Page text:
The redesign of Russia’s digital landscape in the wake of Putin’s decision to invade Ukraine continues to unfold at the macro and micro levels. Here’s a development on the latest front: local tech giant Yandex has quietly removed national borders from its mapping product.
Users of Yandex’s maps app, which is popular in countries in the CIS region, can still see the country names, but lines showing the exact borders between countries are no longer visible.
We understand the move is an attempt to evade political pressure from the Kremlin over the war in Ukraine — where the Putin regime is trying to redraw physical borders through bloody, military aggression.
A Yandex spokesperson didn’t explicitly mention the reason for taking the drastic step to erase national borders from its mapping product when asked for comment, but in a statement, the company confirmed it has removed the national borders – the change as part of a shift in emphasis on local navigation. Which is, er, quite a head spider.
“Yandex Maps is a universal service that helps people find nearby organizations and places, choose public transport and plan convenient routes. These are the main use cases for our users,” said the spokesperson. “In the near future, the map will become more physical-geographical at scales where it is not being used for its main purpose, which is map overview scales. The emphasis there shifts from national borders to natural objects.
“Our goal is to show the world around us. Therefore, some objects – such as mountains, rivers, lines of the Arctic Circles and other data specific to this type of map – will appear on it.”
Yandex’s maps app seems to handle other potential political disputes – such as different names for places or different English transliterations of Ukrainian place names (i.e. based on Ukrainian or Russian pronunciation) – either by adjusting the display based on the location of the user ; or display conflicting options on the map, separated by a ‘/’ symbol. Also, presumably, in an effort to avoid political controversy and to be able to claim neutrality.
In recent months, the Russian tech giant announced a more sweeping reconfiguration of its company aimed at reducing its political risk: it announced the sale of its news aggregator and blogging platform products, News and Zen, to another local tech giant, UK – which had received criticism from such as imprisoned Kremlin critic Alexey Navalny for allowing his platforms to be used to bolster Putin’s propaganda.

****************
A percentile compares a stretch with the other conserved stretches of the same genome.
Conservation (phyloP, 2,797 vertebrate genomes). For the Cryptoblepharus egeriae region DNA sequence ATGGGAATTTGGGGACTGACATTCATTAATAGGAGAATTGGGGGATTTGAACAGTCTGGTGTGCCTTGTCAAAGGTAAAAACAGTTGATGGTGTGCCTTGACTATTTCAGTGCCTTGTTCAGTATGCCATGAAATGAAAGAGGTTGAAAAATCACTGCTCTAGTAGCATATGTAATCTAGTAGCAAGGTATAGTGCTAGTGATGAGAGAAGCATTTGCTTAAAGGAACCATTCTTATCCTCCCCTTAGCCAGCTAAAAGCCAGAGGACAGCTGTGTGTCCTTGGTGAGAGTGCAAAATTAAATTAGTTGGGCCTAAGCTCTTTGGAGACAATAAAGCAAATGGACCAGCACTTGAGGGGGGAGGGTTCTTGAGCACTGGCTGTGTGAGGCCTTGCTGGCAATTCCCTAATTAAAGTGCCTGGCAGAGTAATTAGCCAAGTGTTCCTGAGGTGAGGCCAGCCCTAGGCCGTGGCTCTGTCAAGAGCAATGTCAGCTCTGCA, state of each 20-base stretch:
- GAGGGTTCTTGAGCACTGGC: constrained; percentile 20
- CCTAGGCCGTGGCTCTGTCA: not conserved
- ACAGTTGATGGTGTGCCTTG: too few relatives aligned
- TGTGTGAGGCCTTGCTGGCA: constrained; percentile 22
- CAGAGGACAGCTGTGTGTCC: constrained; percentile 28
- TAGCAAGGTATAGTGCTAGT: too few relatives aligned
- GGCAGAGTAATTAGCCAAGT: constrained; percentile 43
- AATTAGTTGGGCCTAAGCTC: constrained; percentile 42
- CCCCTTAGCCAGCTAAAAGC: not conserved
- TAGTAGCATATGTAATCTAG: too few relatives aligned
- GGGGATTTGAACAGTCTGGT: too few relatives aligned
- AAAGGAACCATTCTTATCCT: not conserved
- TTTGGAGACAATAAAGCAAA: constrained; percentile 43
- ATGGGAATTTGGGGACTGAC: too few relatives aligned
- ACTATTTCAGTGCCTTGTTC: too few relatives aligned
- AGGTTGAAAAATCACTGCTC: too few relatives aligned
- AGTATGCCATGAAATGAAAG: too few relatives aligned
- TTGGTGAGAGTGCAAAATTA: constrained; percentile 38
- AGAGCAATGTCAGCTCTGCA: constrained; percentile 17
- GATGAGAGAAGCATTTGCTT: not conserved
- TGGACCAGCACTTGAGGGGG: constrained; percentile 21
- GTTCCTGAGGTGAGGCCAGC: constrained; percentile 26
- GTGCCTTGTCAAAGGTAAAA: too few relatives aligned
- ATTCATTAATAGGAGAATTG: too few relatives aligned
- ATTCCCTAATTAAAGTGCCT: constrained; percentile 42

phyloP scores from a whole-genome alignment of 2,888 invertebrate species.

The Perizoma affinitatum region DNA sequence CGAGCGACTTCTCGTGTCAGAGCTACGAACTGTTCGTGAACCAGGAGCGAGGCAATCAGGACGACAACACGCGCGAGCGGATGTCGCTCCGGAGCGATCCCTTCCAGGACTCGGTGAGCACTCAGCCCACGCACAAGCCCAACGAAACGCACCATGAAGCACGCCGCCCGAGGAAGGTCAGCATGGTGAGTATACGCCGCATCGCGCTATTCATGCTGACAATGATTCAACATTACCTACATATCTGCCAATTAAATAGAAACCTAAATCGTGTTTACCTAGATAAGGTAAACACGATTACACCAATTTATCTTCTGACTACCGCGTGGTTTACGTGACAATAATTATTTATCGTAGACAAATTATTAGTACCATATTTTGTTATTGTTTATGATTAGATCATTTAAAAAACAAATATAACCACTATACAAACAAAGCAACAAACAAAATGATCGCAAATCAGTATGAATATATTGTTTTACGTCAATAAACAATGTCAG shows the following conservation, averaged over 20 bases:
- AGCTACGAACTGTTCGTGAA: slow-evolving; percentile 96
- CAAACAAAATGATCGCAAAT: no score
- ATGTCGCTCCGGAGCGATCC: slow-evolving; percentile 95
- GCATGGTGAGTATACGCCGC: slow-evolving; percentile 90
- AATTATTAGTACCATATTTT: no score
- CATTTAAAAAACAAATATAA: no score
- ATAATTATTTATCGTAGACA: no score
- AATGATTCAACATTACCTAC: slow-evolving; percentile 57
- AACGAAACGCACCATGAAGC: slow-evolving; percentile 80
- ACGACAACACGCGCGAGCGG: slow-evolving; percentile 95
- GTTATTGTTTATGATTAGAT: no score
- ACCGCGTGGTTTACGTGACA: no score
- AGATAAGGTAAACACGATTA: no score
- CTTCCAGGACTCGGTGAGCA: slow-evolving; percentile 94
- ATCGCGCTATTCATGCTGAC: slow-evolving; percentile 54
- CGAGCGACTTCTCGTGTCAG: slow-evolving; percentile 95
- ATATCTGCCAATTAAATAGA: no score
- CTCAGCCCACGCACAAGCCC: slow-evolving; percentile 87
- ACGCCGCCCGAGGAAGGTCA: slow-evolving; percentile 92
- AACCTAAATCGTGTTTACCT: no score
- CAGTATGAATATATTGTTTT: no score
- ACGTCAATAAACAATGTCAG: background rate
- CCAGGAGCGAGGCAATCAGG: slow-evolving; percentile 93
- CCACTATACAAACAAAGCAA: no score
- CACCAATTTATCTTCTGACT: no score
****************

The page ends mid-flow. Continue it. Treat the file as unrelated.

How successful Yandex’s tactics are at mitigating its risks from inside and outside Russia remains to be seen — as most of its operations and personnel are trapped under the Kremlin’s dictates.
Earlier this month, the European Union added a second of Yandex’s top executives — co-founder, CEO and executive director, Arkady Volozh — to its sanctions list, sparking another drop in its share price, although the company itself has not been sanctioned. . Volozh responded by stepping down, but Yandex called the EU’s decision “totally unjust” and “based on a misunderstanding of Arkady and what Yandex is all about”.
“Instead of being sanctioned, Arkady should be commended for building from the ground up one of the most independent, modern and progressive companies in Russia and one of the most innovative companies in Europe; a true pioneer in search, driving, mapping and navigation, and autonomous vehicles just to name a few of the areas where Yandex excels,” the company added in a statement expressing its disappointment Monday.
In March, the EU also approved Deputy CEO and Executive Director, Tigran Khudaverdyan, who also stepped down at the time. While Yandex’s share price has fallen more than 70% since mid-February.